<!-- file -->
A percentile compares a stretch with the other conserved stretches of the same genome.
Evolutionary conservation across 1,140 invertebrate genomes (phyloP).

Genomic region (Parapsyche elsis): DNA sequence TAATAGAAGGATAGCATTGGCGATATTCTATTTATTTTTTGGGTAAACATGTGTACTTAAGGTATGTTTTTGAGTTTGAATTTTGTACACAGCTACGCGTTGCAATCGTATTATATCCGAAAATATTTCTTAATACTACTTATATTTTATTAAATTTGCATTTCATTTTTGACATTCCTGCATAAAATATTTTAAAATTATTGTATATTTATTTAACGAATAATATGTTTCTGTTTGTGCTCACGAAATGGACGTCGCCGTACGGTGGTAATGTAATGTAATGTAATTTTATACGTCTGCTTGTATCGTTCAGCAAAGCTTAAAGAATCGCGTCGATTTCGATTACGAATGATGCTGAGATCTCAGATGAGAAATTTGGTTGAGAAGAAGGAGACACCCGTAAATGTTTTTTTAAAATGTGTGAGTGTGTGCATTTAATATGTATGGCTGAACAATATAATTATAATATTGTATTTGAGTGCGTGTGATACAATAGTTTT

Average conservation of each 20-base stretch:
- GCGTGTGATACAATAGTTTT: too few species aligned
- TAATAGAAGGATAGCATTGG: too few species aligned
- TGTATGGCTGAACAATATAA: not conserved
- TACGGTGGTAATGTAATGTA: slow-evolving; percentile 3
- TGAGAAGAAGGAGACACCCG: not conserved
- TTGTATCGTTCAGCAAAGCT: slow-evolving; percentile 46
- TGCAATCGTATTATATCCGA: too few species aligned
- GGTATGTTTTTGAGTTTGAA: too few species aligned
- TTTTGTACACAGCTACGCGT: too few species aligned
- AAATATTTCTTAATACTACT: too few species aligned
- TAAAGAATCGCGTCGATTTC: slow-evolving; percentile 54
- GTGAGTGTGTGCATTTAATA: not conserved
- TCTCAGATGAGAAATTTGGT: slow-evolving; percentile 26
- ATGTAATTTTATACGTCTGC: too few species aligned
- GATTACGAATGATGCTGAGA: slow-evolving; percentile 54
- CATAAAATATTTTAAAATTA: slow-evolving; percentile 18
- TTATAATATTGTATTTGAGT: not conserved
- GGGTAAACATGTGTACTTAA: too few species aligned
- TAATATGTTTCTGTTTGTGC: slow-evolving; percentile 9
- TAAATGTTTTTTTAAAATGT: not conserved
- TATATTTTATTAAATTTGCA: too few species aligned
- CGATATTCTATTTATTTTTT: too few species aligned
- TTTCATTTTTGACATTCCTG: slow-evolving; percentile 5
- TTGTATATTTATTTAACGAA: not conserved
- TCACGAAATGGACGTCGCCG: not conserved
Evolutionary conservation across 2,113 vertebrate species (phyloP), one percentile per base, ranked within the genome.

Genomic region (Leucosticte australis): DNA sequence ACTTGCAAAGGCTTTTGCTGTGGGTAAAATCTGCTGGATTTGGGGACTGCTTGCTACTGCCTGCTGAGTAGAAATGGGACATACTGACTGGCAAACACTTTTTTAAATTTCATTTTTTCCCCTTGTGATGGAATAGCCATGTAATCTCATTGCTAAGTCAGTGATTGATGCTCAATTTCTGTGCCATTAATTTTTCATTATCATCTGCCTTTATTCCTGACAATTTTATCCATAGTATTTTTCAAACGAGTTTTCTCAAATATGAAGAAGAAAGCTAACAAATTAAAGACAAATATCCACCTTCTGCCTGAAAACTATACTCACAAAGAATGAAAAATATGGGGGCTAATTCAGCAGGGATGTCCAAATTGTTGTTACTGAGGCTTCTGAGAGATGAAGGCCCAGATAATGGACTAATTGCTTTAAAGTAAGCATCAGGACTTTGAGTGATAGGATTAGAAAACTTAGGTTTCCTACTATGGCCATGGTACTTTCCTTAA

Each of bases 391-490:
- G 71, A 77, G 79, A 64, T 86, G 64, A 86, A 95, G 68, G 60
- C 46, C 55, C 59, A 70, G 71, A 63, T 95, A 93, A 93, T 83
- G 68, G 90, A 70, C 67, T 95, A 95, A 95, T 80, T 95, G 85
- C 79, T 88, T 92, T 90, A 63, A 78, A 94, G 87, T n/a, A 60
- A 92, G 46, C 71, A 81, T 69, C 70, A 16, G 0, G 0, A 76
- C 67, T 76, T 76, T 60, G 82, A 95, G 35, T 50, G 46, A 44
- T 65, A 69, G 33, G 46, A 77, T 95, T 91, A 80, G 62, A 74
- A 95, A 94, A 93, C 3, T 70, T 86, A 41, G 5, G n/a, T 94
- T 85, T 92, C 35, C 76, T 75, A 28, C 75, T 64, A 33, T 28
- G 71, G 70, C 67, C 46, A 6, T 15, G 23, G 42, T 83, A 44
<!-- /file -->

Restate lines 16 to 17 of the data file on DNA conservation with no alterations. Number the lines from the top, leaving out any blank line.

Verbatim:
- GTGAGTGTGTGCATTTAATA: not conserved
- TCTCAGATGAGAAATTTGGT: slow-evolving; percentile 26